Tony Oliva
Name: Tony Oliva
Occupation: Baseball Player
Gender: Male
Birth Day: July 20, 1938
Age: 84
Birth Place: Pinar del Rio, Cuba
Zodiac Sign: Cancer

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Tony Oliva

Tony Oliva was born on July 20, 1938 in Pinar del Rio, Cuba (84 years old). Tony Oliva is a Baseball Player, zodiac sign: Cancer. Nationality: Cuba. Approx. Net Worth: Undisclosed. @ plays for the team .

Trivia

He won the Rookie of the Year Award and led the American League in batting in 1964.

Net Worth 2020

Undisclosed
Find out more about Tony Oliva net worth here.

Physique

Height Weight Hair Colour Eye Colour Blood Type Tattoo(s)
N/A N/A N/A N/A N/A N/A

Before Fame

He escaped Cuba to play baseball in the United States before travel restrictions existed.

Biography

Biography Timeline

1962

The Twins assigned Oliva to the class-D Wytheville Twins in the Appalachian League, where he played in 64 games and led the league with a .410 batting average, but had a low fielding percentage of .854. After finishing second to Orlando Cepeda in batting average in the Puerto Rico leagues in winter ball, Oliva was sent to single-A Charlotte in the South Atlantic League, where he played 127 games and hit .350 with 17 home runs and 93 RBIs. He was called up to the major leagues with nine games left and debuted for the Twins on September 9, 1962, hitting a searing .444 in 12 plate appearances.

1963

In 1963, he was invited to spring training with the Twins and management hoped that the lefty Oliva would counterbalance their right-handed sluggers Bob Allison and Harmon Killebrew. While there, he became friends with teammate, and fellow Cuban, shortstop Zoilo Versalles, who quickly became convinced that Oliva was "the new Ty Cobb", citing their similarities in hitting ability, speed, and arm strength. However, Oliva failed to make the Twins' major league team and was assigned to the Dallas-Fort Worth Rangers, the club's Class AAA affiliate in the Pacific Coast League. Disappointed, Oliva started the season slow, compiling a .235 average in his first two months. He recovered, however, and finished the minor league season with a .304 batting average with 23 home runs and 74 RBI. This earned him a call up for the final few games of the 1963 major league season. Once again he responded with a sizzling bat, hitting .429 in just 7 at-bats.

1965

In 1965, Oliva won a second straight AL batting title with a .321 average, his back-to-back wins once again a baseball first. His performances were all the more noteworthy for falling right at the onset of baseball's "second deadball era", with only two other AL hitters reaching the .300 mark that season, (Carl Yastrzemski (.312) and Vic Davalillo (.301)). Oliva added 16 home runs, 98 runs batted in, and 107 runs. He led the AL in hits (185), runs created (108), sacrifice flies (10), and batting average (.321), good for a second-place finish in MVP voting to teammate and Twins sparkplug Versalles. That season, Oliva became an All-Star for the first time. Oliva got into the All-Star game in right field in the eighth inning, replacing game starter Rocky Colavito, and had a double in the ninth inning after pinch hitting in the seventh inning and grounding out.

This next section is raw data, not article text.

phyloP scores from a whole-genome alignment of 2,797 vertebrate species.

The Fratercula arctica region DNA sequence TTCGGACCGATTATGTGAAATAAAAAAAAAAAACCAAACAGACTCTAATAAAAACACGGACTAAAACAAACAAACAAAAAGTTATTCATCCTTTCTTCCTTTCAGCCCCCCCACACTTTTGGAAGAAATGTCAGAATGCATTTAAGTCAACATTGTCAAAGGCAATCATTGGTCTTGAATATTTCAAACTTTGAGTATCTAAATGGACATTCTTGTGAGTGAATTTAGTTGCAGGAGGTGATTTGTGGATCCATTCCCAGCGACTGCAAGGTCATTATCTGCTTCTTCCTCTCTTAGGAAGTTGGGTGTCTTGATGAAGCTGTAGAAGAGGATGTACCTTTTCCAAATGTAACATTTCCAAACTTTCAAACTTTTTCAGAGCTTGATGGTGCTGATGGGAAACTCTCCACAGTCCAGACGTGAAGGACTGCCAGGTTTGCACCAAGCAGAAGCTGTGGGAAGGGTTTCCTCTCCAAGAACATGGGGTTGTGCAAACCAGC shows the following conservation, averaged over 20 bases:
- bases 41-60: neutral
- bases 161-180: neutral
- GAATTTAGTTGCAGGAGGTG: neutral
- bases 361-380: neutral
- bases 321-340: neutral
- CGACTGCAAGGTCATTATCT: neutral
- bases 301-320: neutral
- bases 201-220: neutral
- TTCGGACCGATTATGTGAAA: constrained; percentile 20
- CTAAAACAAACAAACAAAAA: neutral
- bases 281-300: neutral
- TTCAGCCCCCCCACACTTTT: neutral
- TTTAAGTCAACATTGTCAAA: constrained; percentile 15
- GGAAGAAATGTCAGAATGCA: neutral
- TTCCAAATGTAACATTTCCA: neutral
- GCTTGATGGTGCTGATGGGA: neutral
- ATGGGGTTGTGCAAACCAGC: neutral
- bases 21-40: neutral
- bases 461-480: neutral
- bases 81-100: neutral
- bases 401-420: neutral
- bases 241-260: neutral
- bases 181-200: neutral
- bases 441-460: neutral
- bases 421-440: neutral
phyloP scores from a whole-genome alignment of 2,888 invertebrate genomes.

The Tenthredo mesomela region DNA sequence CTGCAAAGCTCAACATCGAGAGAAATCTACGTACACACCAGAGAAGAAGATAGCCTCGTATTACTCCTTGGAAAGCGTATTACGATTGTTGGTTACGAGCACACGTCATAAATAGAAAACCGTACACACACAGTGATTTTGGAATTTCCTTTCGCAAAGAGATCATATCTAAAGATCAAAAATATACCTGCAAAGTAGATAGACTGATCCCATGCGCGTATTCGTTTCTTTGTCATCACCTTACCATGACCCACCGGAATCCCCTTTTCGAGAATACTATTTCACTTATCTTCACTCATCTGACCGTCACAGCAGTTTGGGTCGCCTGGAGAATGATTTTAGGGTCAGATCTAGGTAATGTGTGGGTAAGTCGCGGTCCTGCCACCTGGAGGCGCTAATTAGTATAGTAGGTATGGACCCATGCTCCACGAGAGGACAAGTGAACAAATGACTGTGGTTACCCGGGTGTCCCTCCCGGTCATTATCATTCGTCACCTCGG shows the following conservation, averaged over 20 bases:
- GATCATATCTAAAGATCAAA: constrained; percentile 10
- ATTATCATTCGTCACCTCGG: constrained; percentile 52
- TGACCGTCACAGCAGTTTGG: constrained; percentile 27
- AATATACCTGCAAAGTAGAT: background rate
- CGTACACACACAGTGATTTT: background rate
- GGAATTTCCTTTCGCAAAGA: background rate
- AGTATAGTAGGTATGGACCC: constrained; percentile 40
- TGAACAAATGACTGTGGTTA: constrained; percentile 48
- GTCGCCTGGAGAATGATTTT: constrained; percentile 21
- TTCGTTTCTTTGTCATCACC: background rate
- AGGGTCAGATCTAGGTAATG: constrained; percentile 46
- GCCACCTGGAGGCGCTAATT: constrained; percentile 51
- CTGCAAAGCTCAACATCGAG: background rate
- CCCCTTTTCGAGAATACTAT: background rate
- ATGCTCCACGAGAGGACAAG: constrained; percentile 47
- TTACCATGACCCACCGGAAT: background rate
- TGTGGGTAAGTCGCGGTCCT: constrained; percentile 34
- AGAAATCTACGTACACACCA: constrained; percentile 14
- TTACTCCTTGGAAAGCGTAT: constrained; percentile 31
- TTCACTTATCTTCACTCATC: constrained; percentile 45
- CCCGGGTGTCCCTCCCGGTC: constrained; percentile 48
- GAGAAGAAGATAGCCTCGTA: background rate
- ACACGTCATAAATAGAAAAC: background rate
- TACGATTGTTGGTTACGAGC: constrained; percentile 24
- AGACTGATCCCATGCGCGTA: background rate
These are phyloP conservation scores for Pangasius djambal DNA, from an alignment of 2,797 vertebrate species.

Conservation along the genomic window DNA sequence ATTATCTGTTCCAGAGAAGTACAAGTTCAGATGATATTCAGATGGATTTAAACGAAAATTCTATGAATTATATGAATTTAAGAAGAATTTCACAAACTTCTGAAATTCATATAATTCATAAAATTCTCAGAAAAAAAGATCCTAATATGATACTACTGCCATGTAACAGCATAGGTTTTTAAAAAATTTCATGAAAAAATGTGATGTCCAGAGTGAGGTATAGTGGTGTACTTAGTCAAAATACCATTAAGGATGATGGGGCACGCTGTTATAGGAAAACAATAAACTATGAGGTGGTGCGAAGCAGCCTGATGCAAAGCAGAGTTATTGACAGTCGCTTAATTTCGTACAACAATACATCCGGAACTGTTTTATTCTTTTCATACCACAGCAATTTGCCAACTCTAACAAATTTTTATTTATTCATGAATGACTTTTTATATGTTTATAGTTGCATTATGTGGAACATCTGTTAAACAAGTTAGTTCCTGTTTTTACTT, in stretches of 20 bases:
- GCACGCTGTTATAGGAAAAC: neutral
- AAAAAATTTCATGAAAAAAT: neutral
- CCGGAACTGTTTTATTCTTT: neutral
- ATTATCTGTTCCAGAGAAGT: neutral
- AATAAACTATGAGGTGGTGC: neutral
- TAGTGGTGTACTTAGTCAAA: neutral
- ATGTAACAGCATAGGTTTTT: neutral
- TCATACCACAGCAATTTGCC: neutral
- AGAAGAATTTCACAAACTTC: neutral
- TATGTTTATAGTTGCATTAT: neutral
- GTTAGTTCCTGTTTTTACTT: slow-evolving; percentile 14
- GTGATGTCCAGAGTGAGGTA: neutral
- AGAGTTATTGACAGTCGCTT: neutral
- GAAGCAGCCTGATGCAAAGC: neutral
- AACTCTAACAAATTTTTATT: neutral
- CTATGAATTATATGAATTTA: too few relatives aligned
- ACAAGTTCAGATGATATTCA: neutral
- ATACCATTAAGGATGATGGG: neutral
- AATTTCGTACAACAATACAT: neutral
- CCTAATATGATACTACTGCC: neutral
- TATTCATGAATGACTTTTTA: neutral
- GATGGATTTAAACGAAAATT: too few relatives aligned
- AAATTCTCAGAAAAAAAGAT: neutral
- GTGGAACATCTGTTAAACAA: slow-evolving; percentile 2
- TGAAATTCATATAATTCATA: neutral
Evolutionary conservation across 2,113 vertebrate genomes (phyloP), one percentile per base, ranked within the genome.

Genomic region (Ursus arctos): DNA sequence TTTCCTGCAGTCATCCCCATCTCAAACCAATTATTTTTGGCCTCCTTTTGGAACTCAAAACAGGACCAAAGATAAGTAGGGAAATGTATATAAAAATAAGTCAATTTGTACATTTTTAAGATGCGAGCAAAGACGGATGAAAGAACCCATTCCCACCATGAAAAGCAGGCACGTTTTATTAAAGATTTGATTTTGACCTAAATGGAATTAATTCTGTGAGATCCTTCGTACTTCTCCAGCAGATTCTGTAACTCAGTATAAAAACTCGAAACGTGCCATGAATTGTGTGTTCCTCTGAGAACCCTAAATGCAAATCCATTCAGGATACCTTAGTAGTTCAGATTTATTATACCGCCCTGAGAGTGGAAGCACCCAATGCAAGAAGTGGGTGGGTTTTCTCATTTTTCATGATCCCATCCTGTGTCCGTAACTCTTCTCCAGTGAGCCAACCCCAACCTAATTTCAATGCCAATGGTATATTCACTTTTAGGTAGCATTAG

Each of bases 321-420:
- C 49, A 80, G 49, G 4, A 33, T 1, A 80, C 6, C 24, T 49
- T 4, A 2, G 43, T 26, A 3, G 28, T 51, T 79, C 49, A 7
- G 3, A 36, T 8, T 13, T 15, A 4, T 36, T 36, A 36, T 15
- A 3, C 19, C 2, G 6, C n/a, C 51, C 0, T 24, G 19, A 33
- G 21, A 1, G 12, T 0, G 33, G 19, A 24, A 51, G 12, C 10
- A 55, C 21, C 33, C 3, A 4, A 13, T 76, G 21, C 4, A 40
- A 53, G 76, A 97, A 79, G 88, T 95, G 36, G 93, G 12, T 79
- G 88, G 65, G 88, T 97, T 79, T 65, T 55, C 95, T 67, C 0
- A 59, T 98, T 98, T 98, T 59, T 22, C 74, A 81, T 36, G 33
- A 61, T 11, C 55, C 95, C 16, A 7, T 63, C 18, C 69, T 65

Oliva was a coach for the Twins after he retired as a player. As such, he holds the distinction of being the only on-field team member to appear with all three Minnesota Twins' World Series teams: star outfielder in 1965, hitting coach in 1987 and bench coach in 1991.

1966

Through the end of July in 1966, Oliva was leading the league with a .328 average. However, between August 21 and August 28 and September 13 and September 21, he slumped badly, collecting three hits in 29 at bats and four hits in 34 at bats respectively, which cost him a chance at his third straight batting title. Oliva finished with a .307 batting average and was the runner-up to Triple Crown winner and AL MVP Frank Robinson, who hit .316. For the third year in a row, Oliva led the AL in hits (191). Additionally, he won his only Gold Glove award, and finished sixth in MVP voting. One of the season's highlights came on June 9, 1966, in the seventh inning of a game against the Kansas City Athletics, where Oliva joined Harmon Killebrew, Don Mincher, Rich Rollins and Versalles to hit five home runs in a single inning. These five home runs, hit off starter Catfish Hunter (three) and reliever Paul Lindblad (two), still stand as an MLB record for the most home runs in a single inning.